In the case of a sitemap for search engines, it's enough to add the Sitemap items element to the content type of the item highest in the hierarchy.

    Now you have your content types ready and you can link the content items according to what you're building. 

    If you're creating a sitemap for search engines, open the highest content item with the Sitemap items element. Then link to it all the lower items you want in the sitemap.

    If it's a sitemap for people, go from the top of the hierarchy and link the items that are one level lower. If you were building a sitemap for the website in the schema above, you'd create a hierarchy similar to this:

    Sitemap prepared using linked items.

    3. Build the sitemap in your app

    After you publish the content items, your app needs to retrieve the items using the Delivery API to build the sitemap.

    Use the items endpoint to get the item highest in your website hierarchy. The endpoint also gives you linked items so use the elements=sitemap_items parameter to only get the items linked in the Sitemap items element. 

    • HTTP
    https://deliver.kontent.ai/<YOUR_PROJECT_ID>/items/landing_page?elements=sitemap_items&depth=1
    https://deliver.kontent.ai/<YOUR_PROJECT_ID>/items/landing_page?elements=sitemap_items&depth=1

    Sitemaps for visitors

    In the case of a sitemap for people, we suggest using the depth=1 parameter to include linked items only one level below. This helps you to keep track of what level of the sitemap you're on when you process the responses from the API. 

    To get the full hierarchy, use the call above for every item on each level. Save the title, URL, and position in the hierarchy of every item you get. This way you'll progressively get to the bottom of your website's hierarchy.

    After you get all the items you want in your sitemap, you can start building the sitemap in your app using the data you've retrieved.

    Sitemaps for search engines

    For a sitemap for search engines, use the API call above once to get the highest item with all the items you linked to it. You only need each item's URL, so save those to a list and you're ready to build the XML file.

    Tag items with a taxonomy to create a sitemap

    Sitemaps for visitors

    When you use taxonomy to build a sitemap for people, first choose how many levels of the hierarchy you want in the sitemap. Then create a taxonomy term for each category and nest them the same way the categories are organized on your website. When you have the terms, tag each item with the term representing the appropriate category.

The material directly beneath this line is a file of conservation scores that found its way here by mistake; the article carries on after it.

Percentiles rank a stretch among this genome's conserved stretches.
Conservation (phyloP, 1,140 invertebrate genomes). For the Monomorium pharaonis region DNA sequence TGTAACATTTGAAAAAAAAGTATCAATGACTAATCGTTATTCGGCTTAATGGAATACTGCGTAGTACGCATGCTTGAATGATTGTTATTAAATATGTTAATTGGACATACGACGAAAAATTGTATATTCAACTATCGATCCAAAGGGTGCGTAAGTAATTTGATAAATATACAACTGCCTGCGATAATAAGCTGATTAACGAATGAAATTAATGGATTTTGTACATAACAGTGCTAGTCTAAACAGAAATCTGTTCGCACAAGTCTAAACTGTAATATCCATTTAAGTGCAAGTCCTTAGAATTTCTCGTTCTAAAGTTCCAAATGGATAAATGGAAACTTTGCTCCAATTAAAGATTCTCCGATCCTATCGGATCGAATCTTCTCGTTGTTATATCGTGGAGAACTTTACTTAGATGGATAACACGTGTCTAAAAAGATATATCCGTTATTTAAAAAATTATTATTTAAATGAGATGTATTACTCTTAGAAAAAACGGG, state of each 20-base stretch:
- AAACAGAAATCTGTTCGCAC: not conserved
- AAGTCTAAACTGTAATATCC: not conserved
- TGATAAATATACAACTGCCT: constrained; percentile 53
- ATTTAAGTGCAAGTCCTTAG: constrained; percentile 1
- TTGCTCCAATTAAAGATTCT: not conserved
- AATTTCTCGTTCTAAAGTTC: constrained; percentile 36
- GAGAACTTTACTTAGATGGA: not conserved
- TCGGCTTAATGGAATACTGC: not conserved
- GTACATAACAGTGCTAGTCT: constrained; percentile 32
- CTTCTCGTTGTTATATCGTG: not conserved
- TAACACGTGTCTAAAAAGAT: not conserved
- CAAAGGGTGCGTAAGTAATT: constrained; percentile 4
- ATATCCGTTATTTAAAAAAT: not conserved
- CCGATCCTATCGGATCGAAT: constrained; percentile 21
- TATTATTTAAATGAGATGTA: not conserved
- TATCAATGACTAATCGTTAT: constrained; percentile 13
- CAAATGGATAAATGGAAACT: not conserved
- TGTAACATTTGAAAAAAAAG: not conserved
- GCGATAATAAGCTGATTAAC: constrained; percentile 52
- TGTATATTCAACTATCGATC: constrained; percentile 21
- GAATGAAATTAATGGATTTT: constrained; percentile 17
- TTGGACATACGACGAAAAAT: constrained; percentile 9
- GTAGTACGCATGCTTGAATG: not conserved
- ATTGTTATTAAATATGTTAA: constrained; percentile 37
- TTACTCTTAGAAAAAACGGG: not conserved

Sitemaps for search engines

    To build a sitemap for search engines using taxonomy, you're good to go with just one term because you don't need to model your website hierarchy. Tag the items you want in the sitemap with this term and then use the Delivery API to get all the tagged items.

    Dive deeper into taxonomies

    If you're completely new to taxonomies, go through our crash course on taxonomies where you'll learn about what a taxonomy is, what it's useful for, and how you can start using it. 

    1. Create the taxonomy

    First, you need to create a taxonomy group for the sitemap terms:

    1. In , click the Taxonomies tab.
    2. Click Create new.
    3. Name the new taxonomy group Sitemap.

    When you're done, create taxonomy terms you'll use to tag your items.

    1. Click Create new taxonomy term.
    2. Name the new term.
    3. Click Confirm.

    If you're building a sitemap for search engines, you're done.

    If your goal is a sitemap for visitors, create a term for each category in your hierarchy and use to reorder and nest the terms to match the website hierarchy. If you had a website like the one in the schema above, your taxonomy structure would look like this:

    Taxonomy structure

    2. Adjust content types for tagging

    Once you have the new taxonomy ready, prepare your content types for tagging items. You need to add the taxonomy element to the content types of the items you want in your sitemap.

    1. In , open the content type you want to adjust.
    2. Insert the Taxonomy element.
    3. In the added taxonomy element, select Sitemap.
    4. Click Save changes.

    3. Tag your items

    When you're done, it's time to tag the items.

    1. In , open the content item you want to tag.
    2. In Sitemap, select a term for that particular item.

    If you're building a sitemap for search engines, you'll use the same term for all the items you want in the sitemap. In the case of a sitemap for people, tag the items based on their position in your website hierarchy.

    4. Get the tagged items to build the sitemap

    After you finish tagging the items and publish them, get the data for building the sitemap using the Delivery API. You need to retrieve all the items tagged with a term from the Sitemap taxonomy group.

    First, retrieve the taxonomy for the sitemap by its codename (in this tutorial, it's sitemap). This gives you the structure of the sitemap you're building. Then use the [contains] filter with the codename of each term in the taxonomy to get items you tagged. 

    For example, the query to get items tagged with the Shops term would be  /items?elements.sitemap[contains]=shops.

    For an unstructured sitemap for search engines, save just URLs of the items you get to a list. If you're building a sitemap for people, save the items' names and URLs into a data structure that reflects the structure of the taxonomy (for example JSON).

    What's next?

    As you have learned in this tutorial, creating a sitemap is not complicated. Sitemaps are important for both your visitors and for search engines. When you provide both kinds of sitemaps, you ensure not only that people are able to find your content, but also that they feel comfortable on your website.

    Moreover, by modeling your website structure using taxonomy, you also help your content creators. They can use the taxonomy to effectively find the content they search for.